The mapping of broadband availability is an integral part of the Broadband Stimulus package within the ARRA program. Thus, each of the state has been tasked with developing its own broadband mapping solution; and these data will eventually be integrated into a national broadband map. A total of $350 M has been allotted to this endeavor. Such a mapping solution has a number of objectives:
- It will assist the FCC in developing a national broadband strategy
- It can support the NTIA and RUS in making decisions regarding grant applications by informing the agencies of current gaps in broadband coverage
- It will help to assess the economic impact of broadband deployment incentives.
As spelled out in the NTIA rules for funding of broadband mapping this will be a challenging undertaking:
- Availability data at the address level
- Average revenue per user (ARPU)
- Speed · Infrastructure
- Where wireless is used, the type of spectrum must be specified
- Ability to be sustained and updated.
Part of the challenge in this effort is that broadband providers are not obligated to cooperate with these activities and, in fact, to the extent they do participate their inputs may be called into question since they may have motives for keeping others from initiating broadband development projects in their franchise areas. This webinar will discuss the challenges associated with broadband mapping and will examine various ways of addressing the data challenges outlined above. This webinar should be of particular interest to those who have assumed responsibility for broadband mapping projects in various states.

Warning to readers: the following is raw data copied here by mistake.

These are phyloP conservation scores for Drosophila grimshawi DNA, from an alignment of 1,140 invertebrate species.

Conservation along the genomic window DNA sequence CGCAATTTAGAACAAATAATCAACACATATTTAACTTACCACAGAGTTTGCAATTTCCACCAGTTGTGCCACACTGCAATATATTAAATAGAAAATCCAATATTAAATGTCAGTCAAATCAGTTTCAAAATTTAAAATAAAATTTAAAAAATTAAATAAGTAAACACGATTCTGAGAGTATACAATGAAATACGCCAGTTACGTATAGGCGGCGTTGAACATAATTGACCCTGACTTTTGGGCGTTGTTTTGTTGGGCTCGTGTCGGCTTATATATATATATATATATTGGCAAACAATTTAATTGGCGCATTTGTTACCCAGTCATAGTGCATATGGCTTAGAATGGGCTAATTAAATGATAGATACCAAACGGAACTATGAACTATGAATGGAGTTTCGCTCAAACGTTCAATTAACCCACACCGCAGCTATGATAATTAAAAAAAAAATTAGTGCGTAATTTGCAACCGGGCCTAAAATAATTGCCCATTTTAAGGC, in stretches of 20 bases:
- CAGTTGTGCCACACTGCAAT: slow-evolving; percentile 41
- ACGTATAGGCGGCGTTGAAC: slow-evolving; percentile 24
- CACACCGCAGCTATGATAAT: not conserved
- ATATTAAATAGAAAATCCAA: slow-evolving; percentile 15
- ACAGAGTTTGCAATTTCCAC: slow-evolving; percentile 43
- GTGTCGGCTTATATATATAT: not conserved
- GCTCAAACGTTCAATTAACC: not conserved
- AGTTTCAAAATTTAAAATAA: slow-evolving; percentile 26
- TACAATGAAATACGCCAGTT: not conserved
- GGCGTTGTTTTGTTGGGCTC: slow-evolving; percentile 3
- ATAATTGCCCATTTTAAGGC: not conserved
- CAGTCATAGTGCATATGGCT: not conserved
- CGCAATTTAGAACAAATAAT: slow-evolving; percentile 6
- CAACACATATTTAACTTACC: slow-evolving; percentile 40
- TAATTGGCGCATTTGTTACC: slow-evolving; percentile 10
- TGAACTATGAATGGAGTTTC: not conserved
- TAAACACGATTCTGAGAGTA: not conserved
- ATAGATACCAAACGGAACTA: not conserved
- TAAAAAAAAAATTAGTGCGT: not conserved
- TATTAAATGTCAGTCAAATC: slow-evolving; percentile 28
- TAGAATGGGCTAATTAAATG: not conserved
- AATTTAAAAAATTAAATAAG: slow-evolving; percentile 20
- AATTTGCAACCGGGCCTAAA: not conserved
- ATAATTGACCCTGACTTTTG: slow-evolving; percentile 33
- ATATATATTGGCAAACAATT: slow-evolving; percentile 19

Dr. Goodstadt is an independent consultant and analyst with more than 25 years of experience in analysis and evaluation of voice, video, broadband data and wireless services, including WiMAX and WiFi applications, automated metering and broadband over powerline carrier (BPL). He was formerly a partner at Arthur D. Little and a principal at A.T. Kearney in their telecommunications practices.
He has an extensive background in advanced metering infrastructure and utility cost
justification efforts through his experience as Vice President of Regulatory Affairs and Market Research at Itron, Inc. While at Itron, he led the company s efforts to educate state public utility/public service commissions on automated metering issues and to serve as an expert witness in metering unbundling proceedings.
Dr. Goodstadt received his Ph.D. in Social Psychology from Temple University. He has held academic positions at the University of Maryland, the State University of New York and at Temple University.